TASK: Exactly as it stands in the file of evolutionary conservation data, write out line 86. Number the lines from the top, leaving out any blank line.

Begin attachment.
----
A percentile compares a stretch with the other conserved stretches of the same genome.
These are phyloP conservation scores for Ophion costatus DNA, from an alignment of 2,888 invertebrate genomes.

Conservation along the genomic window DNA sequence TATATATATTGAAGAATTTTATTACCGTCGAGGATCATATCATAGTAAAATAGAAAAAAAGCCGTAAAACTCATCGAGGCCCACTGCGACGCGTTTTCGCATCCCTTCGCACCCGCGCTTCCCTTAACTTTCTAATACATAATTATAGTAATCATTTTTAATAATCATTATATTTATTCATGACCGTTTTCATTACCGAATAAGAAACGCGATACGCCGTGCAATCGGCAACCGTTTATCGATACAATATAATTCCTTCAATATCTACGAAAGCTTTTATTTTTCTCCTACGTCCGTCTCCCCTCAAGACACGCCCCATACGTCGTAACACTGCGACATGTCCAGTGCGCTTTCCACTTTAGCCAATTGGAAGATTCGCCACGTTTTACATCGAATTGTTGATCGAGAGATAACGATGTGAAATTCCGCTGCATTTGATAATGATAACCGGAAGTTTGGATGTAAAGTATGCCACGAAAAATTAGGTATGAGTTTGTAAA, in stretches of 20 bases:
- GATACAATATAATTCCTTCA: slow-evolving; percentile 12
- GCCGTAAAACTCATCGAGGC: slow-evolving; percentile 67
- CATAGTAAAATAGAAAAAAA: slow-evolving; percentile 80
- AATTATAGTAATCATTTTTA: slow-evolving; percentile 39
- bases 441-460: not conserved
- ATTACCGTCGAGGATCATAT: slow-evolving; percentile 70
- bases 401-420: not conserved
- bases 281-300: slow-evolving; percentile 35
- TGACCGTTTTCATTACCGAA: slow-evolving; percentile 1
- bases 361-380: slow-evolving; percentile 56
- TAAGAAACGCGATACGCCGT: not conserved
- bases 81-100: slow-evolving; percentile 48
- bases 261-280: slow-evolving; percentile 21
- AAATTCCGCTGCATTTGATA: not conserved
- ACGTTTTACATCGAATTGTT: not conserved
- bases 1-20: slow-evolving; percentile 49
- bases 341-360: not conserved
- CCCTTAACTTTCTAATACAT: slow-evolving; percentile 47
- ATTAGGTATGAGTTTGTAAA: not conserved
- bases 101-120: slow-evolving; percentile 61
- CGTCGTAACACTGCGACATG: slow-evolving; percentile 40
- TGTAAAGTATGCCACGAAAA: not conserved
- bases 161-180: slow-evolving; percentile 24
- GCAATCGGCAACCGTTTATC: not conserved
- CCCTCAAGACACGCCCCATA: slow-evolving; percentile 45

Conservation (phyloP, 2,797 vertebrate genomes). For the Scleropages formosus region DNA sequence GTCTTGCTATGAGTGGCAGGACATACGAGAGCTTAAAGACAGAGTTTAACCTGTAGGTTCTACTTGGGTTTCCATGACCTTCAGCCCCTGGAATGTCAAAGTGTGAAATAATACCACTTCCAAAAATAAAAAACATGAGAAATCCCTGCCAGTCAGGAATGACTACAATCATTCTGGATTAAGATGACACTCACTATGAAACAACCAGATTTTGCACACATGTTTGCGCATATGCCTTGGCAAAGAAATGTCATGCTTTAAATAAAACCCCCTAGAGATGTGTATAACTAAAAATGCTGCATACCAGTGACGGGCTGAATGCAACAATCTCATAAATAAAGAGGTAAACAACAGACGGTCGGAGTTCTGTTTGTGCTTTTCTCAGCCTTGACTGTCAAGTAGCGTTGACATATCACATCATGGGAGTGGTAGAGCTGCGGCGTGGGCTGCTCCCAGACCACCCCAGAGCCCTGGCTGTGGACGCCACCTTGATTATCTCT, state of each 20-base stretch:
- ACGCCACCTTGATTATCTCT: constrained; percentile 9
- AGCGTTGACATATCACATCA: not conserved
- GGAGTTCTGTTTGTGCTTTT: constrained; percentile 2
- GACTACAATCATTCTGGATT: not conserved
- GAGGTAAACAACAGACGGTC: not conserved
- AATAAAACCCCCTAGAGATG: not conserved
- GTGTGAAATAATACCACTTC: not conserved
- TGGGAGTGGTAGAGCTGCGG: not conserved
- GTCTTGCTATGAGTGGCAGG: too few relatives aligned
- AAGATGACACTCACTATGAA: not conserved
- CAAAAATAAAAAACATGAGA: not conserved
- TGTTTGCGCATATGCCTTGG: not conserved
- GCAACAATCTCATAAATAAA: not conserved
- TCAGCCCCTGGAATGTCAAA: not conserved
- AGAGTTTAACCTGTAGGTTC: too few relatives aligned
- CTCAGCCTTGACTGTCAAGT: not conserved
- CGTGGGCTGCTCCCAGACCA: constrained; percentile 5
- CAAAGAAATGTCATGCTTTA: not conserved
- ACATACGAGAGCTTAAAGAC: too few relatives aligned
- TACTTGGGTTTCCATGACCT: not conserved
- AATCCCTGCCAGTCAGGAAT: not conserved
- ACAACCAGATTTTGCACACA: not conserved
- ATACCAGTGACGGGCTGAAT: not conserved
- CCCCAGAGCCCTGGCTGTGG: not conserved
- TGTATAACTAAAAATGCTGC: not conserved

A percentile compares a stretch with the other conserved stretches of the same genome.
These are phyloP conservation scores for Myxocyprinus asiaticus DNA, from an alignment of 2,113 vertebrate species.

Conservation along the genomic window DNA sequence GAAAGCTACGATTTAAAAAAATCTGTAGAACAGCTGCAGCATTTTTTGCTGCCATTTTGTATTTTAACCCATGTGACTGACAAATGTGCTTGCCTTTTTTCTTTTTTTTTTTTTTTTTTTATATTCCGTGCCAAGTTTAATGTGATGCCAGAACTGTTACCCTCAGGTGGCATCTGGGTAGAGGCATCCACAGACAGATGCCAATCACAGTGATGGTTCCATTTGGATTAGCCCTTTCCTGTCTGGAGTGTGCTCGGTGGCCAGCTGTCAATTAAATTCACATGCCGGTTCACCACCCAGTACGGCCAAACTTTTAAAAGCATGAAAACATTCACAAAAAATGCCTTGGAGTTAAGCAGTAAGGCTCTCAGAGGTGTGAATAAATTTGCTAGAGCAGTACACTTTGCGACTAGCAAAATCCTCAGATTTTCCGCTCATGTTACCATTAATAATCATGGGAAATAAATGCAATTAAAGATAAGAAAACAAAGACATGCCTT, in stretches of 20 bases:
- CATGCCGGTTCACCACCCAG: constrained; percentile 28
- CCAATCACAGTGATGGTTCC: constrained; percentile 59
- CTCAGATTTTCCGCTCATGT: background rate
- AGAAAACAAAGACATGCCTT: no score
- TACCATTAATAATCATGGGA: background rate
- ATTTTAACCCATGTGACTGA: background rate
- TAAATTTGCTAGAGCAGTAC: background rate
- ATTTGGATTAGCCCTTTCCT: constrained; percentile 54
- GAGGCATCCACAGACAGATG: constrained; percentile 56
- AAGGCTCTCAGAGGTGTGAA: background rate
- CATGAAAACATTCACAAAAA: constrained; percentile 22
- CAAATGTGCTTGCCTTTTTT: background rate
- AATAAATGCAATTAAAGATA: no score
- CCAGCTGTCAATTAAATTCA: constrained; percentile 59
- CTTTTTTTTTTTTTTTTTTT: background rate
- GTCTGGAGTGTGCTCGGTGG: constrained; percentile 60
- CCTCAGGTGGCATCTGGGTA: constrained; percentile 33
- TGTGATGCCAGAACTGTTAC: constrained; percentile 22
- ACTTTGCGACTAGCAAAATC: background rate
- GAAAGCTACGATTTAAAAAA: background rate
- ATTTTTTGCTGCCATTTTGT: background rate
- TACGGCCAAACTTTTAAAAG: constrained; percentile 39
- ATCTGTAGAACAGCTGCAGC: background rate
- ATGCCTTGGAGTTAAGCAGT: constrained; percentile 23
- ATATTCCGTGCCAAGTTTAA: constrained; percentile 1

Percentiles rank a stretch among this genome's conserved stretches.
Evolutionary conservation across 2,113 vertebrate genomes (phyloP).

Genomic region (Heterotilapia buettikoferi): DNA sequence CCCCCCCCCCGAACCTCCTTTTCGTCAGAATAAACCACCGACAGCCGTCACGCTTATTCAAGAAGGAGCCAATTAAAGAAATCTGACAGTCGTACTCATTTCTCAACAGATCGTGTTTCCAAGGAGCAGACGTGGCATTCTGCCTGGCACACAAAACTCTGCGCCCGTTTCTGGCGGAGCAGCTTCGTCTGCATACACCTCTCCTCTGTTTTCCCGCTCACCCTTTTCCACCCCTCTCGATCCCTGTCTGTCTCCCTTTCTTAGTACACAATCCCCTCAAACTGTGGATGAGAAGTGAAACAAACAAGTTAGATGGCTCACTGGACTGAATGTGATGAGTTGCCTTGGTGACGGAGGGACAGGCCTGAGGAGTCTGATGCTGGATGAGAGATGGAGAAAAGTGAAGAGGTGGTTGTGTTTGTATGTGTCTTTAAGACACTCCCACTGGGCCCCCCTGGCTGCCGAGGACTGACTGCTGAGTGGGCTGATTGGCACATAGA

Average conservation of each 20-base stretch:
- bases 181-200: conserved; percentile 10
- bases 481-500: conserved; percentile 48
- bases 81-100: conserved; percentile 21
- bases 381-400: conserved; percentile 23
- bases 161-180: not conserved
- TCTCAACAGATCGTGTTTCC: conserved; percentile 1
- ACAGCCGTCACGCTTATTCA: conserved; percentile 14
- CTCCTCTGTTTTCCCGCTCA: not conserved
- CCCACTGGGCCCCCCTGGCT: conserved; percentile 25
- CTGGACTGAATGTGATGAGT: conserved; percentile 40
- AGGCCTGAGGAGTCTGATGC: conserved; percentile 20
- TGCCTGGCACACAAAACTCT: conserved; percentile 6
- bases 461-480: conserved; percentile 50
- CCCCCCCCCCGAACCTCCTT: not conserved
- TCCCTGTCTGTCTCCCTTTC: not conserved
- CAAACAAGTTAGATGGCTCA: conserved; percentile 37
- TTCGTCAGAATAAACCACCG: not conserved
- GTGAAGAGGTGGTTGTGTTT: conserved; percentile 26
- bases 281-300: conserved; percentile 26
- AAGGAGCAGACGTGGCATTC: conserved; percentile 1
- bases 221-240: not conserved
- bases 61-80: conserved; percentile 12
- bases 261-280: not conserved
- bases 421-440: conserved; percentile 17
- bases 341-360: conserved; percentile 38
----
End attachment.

Average conservation of each 20-base stretch: